In an article from a couple of years ago, Craig M. Watts says this really hits home when it comes to attitudes towards the poor. Citing a study by Princeton University, he says that Americans generally react to the poor with disgust. Maybe a study of Canadians would find different results, but I’m not so sure about that. According to the Princeton researchers, prejudice towards poor people was the strongest of all the prejudices they measured – stronger even than racism. This prejudice leads to an attitude that views the poor as lacking in moral character, lazy, dishonest and undeserving of help. This is a far cry from what Jesus is talking about when he calls on those who love him to follow his commands. As 1 John says, “How does God’s love abide in anyone who has the world’s goods and sees a brother or sister in need and yet refuses help?”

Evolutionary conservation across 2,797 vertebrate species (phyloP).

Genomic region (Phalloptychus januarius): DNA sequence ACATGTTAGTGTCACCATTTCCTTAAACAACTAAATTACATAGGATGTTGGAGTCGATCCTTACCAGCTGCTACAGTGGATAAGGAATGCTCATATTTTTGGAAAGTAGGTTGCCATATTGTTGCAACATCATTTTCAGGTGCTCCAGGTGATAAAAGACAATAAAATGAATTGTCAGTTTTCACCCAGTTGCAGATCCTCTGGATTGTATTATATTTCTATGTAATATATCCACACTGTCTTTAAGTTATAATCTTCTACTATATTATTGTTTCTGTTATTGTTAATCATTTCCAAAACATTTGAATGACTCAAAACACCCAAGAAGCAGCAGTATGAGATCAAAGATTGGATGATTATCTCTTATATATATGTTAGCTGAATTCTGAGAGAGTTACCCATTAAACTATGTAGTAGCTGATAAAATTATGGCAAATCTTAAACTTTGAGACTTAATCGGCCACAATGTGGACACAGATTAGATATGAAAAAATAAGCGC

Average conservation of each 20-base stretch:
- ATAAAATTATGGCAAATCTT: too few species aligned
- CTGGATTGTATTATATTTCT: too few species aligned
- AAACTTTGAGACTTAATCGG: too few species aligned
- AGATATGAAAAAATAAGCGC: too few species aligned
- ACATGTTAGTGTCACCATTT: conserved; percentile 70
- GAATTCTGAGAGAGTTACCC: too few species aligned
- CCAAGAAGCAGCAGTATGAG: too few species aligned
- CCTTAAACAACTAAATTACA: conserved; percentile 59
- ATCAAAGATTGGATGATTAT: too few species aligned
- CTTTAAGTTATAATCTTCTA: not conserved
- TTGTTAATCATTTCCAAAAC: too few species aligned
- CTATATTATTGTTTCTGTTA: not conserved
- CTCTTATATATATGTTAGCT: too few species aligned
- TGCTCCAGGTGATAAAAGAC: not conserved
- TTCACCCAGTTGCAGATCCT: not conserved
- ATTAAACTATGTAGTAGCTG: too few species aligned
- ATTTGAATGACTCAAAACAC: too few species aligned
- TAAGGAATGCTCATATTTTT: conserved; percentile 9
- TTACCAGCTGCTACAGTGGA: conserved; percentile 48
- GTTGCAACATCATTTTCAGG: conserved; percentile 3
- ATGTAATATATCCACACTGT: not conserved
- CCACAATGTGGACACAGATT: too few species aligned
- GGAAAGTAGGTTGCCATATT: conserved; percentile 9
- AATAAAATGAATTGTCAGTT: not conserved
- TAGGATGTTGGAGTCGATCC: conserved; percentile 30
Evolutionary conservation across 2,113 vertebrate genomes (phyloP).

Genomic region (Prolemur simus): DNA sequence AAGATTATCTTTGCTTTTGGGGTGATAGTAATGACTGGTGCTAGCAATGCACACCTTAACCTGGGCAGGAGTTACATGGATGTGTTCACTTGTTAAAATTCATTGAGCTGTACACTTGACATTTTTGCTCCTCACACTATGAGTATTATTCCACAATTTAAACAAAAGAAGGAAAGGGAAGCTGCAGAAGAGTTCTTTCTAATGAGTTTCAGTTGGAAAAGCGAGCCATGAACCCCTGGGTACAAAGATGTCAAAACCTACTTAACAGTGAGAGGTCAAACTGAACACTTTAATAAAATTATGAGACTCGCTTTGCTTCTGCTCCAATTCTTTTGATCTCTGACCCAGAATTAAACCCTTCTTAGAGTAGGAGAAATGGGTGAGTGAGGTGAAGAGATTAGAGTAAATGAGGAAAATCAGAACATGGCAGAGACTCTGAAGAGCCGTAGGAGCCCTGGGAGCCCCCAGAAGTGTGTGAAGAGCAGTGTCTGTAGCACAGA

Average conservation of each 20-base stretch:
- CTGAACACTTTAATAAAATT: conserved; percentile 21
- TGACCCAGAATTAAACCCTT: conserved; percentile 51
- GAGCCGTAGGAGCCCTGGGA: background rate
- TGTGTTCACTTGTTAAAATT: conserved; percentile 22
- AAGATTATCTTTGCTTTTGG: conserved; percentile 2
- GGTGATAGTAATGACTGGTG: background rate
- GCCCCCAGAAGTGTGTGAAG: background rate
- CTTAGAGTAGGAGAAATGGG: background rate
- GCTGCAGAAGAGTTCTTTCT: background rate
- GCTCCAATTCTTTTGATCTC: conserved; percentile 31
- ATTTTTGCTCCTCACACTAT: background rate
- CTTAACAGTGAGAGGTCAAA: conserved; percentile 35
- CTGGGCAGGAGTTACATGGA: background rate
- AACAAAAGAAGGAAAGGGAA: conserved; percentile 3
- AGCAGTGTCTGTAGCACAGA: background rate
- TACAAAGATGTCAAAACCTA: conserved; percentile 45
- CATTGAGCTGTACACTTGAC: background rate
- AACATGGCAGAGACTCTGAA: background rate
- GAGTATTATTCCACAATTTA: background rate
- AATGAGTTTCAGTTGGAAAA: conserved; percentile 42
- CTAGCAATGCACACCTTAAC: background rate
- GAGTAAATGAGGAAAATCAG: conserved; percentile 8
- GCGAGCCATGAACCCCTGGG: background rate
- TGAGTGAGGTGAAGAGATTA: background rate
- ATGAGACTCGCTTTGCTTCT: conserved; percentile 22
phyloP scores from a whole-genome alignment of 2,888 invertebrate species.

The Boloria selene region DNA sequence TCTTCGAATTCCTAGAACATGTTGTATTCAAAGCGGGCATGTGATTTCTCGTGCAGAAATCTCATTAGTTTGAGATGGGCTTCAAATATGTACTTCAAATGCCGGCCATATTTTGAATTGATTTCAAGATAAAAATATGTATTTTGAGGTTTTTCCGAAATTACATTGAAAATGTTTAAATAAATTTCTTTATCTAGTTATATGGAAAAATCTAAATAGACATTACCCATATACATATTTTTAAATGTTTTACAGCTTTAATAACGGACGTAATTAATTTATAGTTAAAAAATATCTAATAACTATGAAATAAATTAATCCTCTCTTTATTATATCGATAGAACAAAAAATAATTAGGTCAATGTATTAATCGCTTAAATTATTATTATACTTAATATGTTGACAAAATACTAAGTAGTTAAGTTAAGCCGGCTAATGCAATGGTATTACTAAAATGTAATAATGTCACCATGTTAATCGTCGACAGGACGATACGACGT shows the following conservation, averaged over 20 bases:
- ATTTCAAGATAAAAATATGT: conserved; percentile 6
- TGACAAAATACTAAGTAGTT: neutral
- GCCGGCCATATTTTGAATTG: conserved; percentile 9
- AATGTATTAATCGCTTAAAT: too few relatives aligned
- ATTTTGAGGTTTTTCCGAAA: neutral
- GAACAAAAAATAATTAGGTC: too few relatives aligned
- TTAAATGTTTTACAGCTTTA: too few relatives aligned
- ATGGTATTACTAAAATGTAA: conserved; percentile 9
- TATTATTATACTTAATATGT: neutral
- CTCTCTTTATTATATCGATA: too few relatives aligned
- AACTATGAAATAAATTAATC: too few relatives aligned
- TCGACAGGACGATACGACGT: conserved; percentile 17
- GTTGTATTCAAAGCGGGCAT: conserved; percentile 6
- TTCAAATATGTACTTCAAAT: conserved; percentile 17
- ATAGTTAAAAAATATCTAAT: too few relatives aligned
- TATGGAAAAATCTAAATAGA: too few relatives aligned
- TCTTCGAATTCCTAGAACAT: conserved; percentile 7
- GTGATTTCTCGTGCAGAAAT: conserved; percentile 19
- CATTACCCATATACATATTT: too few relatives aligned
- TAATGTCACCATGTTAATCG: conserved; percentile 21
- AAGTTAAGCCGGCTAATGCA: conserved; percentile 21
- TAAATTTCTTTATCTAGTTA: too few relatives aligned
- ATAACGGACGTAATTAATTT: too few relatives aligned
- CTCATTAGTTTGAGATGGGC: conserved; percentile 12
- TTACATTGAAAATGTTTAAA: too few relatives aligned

The book of Acts gives us an example of what following Jesus’ commands looks like. Acts tells us of a woman named Dorcas, who was always doing good and helping the poor. When she died, the community of widows she had gathered together was completely heart-broken. The rest of the world had treated these widows with contempt. Without husbands in that culture, they had no status, no protection, no money. Starvation was an ever-present threat. But Dorcas had not turned away from them. She had treated them as human beings, loved by God and worthy of help. She had made them clothes. She had cared for them. She had loved them. When she died it seemed that all that had come to an end. But through Peter, God had compassion on these widows by raising Dorcas from the dead. That meant Dorcas’s love would continue to embrace them, and in her they would see an example of someone who really knew what it meant to love Jesus.